DURHAM — Durham Public Schools is moving in the right direction but has much room for improvement, Superintendent Eric Becoats said in a speech at the Carolina Theatre Wednesday night.
In his annual state of the schools address, Becoats looked ahead to 2021, a decade after his 2011 strategic plan:
“We saw resurgent growth in Durham after the Great Recession – new businesses and families coming here to launch more businesses and raise families. ... the educational nerve center of North Carolina, known both for our universities and the Durham Public Schools themselves.”
Then, to show how he hoped to lead the schools to fit this vision, Becoats assessed how far they have come on areas targeted for improvement in his strategic plan: academic acceleration, communications and partnerships, equitable standards, effective operations, talent development and wellness and safety.
On academic acceleration, the system’s “bottom line,” Becoats said the schools have implemented 38 of 41 strategies identified in the strategic plan, or 93 percent.
In the 2011-12 school year, for the first time in the 16 years since the state started using the “ABCs of Public Education” model for testing, Durham had no low-performing schools, a point of pride that brought applause.
In other good news, the four-year graduation rate for 2012 rose to 77 percent from 73.9 in 2011 and 69.8 in 2010. The strategic plan’s goal is 80 percent by 2014.
Noting an area where the schools need to improve, Becoats said testing shows that Durham students’ reading lags behind their aptitude in math and science. For example, reading proficiency among third-graders that year was 57.6 percent, well short of the 80 percent goal by 2013-14, although up from 53.7 percent in 2009-10.
Also, testing shows the schools nowhere near the goal of narrowing the achievement gap between white, black and Hispanic students to 5 percentage points. In reading for grades 3-5, for instance, black students trailed white students by 31.1 percentage points; Hispanic students trailed white students by 35.4 percentage points.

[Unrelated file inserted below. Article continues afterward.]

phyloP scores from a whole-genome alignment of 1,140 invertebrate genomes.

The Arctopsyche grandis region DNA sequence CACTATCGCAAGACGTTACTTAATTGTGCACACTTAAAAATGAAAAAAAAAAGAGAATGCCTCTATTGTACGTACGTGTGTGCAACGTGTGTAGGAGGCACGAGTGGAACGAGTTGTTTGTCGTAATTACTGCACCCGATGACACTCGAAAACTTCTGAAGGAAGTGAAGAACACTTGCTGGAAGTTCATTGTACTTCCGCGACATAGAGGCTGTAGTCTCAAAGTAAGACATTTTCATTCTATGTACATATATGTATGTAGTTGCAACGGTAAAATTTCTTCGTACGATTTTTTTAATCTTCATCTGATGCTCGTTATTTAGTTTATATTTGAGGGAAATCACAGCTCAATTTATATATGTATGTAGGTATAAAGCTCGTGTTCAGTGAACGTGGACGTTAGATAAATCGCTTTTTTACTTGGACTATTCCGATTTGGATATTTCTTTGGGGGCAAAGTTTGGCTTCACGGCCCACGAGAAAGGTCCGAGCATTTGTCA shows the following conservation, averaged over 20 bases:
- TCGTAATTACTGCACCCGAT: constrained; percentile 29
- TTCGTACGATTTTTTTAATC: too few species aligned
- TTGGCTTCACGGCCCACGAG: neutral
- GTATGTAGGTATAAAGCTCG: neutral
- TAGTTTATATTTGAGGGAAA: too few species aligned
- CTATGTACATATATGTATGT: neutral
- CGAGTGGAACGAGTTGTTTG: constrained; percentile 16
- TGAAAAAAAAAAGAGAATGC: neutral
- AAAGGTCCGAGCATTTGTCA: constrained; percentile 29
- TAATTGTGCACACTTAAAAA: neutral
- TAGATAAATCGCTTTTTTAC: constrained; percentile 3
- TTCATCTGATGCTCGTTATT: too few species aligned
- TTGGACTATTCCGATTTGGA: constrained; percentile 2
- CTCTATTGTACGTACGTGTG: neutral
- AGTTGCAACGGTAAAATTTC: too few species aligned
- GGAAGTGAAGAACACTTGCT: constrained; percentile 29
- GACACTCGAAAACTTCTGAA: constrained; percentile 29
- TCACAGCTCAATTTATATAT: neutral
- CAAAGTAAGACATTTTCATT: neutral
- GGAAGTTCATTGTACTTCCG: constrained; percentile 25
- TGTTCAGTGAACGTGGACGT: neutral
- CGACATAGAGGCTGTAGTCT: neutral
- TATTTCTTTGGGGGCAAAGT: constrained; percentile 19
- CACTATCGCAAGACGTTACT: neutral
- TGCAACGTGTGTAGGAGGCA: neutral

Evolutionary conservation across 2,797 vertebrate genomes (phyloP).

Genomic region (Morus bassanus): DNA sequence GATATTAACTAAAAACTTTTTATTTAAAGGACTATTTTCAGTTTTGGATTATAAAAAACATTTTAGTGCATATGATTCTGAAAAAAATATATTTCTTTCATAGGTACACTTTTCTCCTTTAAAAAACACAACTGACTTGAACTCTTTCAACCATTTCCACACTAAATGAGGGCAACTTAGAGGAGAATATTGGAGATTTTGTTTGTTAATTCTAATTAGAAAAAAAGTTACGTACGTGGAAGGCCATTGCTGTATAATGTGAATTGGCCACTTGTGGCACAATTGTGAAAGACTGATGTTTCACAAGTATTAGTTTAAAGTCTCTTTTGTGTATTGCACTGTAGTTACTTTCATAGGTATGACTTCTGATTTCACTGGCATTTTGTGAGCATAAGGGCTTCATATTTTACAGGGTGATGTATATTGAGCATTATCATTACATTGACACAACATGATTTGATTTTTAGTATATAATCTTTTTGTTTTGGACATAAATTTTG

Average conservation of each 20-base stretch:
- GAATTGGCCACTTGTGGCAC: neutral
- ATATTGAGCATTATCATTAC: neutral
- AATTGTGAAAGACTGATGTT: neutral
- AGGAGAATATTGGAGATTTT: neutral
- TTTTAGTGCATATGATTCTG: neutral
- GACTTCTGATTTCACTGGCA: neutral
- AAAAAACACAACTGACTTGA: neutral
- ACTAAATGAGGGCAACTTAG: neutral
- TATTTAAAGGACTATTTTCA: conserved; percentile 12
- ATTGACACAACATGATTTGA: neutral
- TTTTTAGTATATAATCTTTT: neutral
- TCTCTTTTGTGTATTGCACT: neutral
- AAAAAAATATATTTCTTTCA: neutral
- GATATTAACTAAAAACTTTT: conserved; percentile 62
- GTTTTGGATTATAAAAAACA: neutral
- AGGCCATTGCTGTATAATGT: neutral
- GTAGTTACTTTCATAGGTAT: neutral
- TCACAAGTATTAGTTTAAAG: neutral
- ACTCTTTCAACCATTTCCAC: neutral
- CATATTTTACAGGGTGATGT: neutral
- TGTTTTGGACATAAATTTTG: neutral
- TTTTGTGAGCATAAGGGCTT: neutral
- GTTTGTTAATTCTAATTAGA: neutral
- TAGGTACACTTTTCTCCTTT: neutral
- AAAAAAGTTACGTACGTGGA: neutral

Minnie Forte-Brown, vice-chairwoman of the Durham Public Schools Board of Education, acknowledged the work that remains.
“Over the last several years, our board and staff have worked together to move all our schools forward, support our teachers and staff and let our parents and citizens know that great things are happening in Durham Public Schools,” she said Wednesday night. “We won’t be satisfied until achievement gaps are closed and every child meets his or her potential.”
Becoats did not address the enrollment challenge the system faces, with the state Department of Public Instruction receiving 11 letters of intent this month to start charter schools in Durham County.
Enrollment at Durham’s traditional public schools has remained flat at about 33,000 over the last five years as the population of the county has grown, and plans for a new high school were scrapped after purchasing land for it in 2011.